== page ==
Translating CEDAW into Law: Cedaw Legislative Compliance in the Cook Islands

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2008, pp. 1 - 99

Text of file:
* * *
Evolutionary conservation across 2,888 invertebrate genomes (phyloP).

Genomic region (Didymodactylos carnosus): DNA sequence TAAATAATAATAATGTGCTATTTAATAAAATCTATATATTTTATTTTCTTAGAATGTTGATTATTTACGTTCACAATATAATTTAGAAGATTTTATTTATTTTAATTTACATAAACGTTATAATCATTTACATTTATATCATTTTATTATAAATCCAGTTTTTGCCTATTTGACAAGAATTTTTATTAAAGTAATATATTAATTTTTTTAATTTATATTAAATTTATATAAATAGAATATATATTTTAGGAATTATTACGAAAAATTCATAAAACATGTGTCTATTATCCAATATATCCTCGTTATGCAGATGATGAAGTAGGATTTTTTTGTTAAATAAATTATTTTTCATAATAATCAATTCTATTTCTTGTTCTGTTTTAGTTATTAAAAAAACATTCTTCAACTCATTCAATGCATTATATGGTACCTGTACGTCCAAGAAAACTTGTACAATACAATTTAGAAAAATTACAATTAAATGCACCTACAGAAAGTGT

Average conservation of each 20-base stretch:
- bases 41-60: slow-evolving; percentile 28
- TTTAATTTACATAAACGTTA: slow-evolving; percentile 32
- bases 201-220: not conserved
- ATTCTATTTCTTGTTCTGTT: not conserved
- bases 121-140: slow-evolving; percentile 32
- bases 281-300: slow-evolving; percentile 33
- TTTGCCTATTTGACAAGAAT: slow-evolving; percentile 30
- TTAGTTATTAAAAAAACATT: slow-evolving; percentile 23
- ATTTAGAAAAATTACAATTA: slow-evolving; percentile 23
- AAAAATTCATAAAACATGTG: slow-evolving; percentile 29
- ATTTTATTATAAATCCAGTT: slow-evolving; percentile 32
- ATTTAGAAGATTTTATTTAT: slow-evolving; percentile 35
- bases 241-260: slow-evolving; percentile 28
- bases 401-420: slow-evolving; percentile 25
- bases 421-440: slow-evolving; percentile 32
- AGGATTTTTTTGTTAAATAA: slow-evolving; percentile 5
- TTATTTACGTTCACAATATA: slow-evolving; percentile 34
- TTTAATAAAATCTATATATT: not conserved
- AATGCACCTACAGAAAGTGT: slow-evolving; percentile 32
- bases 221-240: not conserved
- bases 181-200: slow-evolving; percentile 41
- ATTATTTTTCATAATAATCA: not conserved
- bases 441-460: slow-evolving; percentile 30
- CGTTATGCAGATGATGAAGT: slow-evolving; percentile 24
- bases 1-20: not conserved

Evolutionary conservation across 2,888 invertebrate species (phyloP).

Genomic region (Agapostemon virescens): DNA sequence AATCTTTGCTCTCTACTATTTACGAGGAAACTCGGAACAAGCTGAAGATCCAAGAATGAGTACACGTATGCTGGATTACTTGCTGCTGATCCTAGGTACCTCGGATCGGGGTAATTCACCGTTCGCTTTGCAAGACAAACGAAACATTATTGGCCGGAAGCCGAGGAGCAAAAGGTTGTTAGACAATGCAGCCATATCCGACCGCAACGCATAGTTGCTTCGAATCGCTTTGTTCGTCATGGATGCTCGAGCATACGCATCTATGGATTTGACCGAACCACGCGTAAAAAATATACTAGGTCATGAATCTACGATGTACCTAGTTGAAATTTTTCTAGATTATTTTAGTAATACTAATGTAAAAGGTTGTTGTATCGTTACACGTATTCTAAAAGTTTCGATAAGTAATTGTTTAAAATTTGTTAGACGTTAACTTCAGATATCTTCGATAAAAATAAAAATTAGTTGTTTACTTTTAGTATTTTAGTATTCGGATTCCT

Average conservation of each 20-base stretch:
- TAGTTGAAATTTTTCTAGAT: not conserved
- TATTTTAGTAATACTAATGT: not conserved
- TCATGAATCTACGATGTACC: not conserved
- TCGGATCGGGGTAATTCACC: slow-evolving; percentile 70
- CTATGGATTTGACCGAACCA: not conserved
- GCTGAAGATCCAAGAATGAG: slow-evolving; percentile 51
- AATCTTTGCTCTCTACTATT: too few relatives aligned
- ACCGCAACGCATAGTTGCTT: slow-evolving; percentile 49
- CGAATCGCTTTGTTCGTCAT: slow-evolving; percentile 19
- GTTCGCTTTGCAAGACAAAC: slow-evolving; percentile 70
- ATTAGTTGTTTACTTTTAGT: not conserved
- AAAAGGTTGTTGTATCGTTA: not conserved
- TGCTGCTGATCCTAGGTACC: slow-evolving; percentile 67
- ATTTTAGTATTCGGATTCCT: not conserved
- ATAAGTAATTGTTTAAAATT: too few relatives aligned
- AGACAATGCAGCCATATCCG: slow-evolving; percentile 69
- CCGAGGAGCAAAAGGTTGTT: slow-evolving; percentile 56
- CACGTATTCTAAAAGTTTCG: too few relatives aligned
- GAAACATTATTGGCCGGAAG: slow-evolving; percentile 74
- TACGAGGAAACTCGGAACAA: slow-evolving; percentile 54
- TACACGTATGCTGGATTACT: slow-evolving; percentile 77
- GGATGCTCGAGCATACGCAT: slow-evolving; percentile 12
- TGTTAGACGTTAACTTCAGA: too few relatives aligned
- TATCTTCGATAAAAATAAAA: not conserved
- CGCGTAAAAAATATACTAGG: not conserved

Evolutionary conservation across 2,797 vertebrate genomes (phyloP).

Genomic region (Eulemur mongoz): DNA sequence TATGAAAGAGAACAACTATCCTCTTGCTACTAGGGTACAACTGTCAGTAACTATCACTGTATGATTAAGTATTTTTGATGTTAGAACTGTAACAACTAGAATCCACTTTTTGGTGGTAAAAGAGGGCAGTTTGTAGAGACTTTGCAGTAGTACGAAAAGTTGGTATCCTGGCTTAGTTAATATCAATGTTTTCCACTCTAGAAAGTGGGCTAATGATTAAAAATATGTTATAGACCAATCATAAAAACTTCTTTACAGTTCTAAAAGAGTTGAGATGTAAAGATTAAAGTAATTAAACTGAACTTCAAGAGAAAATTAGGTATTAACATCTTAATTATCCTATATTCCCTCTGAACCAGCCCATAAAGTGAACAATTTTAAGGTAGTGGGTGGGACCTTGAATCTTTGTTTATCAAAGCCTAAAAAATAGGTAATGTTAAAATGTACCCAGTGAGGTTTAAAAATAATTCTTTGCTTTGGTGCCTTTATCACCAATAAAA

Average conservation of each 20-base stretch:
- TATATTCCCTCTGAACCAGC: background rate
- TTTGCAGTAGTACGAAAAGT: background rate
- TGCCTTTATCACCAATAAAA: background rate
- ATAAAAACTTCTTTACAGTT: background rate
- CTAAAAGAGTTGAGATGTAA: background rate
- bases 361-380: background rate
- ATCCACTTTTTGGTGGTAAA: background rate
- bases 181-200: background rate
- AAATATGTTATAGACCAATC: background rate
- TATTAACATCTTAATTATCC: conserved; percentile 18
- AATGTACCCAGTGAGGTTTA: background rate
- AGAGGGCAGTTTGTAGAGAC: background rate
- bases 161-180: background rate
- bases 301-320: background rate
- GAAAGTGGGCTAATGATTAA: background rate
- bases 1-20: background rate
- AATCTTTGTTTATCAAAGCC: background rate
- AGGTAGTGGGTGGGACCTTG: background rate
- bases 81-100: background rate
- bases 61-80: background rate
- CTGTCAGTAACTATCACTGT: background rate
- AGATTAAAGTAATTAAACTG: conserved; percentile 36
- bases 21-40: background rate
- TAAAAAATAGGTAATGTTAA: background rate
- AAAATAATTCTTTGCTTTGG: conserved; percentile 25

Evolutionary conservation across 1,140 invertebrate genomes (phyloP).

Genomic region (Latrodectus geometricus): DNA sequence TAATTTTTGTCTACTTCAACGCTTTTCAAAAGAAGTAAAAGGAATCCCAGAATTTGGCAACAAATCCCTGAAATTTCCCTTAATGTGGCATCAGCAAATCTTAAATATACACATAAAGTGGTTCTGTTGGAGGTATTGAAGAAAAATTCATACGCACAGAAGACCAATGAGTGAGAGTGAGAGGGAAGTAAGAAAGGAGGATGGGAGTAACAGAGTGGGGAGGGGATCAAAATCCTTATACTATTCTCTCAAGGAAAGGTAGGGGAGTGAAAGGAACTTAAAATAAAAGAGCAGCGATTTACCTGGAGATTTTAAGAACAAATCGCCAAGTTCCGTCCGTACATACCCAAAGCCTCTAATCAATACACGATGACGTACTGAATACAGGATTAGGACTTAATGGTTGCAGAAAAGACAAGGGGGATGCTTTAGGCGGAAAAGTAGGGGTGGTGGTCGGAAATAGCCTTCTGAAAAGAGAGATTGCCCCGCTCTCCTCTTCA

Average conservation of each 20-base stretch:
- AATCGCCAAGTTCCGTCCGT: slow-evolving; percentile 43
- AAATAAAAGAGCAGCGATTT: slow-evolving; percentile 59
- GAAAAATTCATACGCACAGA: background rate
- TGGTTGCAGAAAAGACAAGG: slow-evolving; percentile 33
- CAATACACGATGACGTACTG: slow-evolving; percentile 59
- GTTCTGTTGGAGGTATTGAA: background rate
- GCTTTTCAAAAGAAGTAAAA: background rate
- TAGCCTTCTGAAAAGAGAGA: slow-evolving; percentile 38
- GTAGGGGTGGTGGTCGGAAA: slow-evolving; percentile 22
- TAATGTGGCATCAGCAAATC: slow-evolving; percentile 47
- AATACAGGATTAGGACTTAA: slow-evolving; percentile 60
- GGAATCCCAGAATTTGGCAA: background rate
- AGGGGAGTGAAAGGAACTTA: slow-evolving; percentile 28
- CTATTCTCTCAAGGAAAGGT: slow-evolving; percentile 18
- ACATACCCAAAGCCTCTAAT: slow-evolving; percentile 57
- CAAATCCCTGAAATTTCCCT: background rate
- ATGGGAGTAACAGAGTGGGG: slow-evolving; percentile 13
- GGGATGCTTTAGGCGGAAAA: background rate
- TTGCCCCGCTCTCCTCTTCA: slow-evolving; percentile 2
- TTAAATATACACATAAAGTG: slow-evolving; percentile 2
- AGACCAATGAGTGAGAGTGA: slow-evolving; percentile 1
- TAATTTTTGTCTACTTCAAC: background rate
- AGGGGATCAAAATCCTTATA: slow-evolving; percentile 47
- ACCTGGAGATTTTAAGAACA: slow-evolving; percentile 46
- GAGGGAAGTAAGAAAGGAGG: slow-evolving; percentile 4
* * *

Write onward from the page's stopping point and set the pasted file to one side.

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Research Background The legislative compliance of nation states to international conventions has been identified as an area of concern nationally, regionally and internationally. This publication addresses that concern in relation to the second most ratified convention in the world, the Convention on the Elimination of All Forms of Discrimination against Women (CEDAW). The project and subsequent publication, the first of its kind globally, was a response to a request from Pacific governments and civil society to develop a means to assess the level of legislative compliance to CEDAW. The research involved the development of 113 CEDAW legislative indicators and the application of the indicators to the legislative frameworks of nine Pacific Island countries (PICs). The indicators and the results of the application of the indicators to the nine PICs are contained in the 420 page publication. Research Contribution The publication provides an excellent example of active legal research in an unconventional form which contributes to social justice initiatives in our region. It is an example of the important work that can happen when governments, civil society, regional organisations and the UN work together towards the goals of universal ratification and implementation of CEDAW. Research Significance Translating CEDAW into Law is used extensively across the Pacific region by both civil society and governments and is being utilized as best practice in an increasing number of regions around the world. The indicators have been used by UNIFEM Bangkok to review ASEAN nations, by the UNDP Centre Colombo to review India and Pakistan, and by UNIFEM Middle East to review Arab states. Our research in this area is cited by UN agencies, academics and international experts and has been recognised as 'groundbreaking work, marking an important milestone in treaty implementation', (Dr Simonovic, Chair, UN CEDAW Committee).
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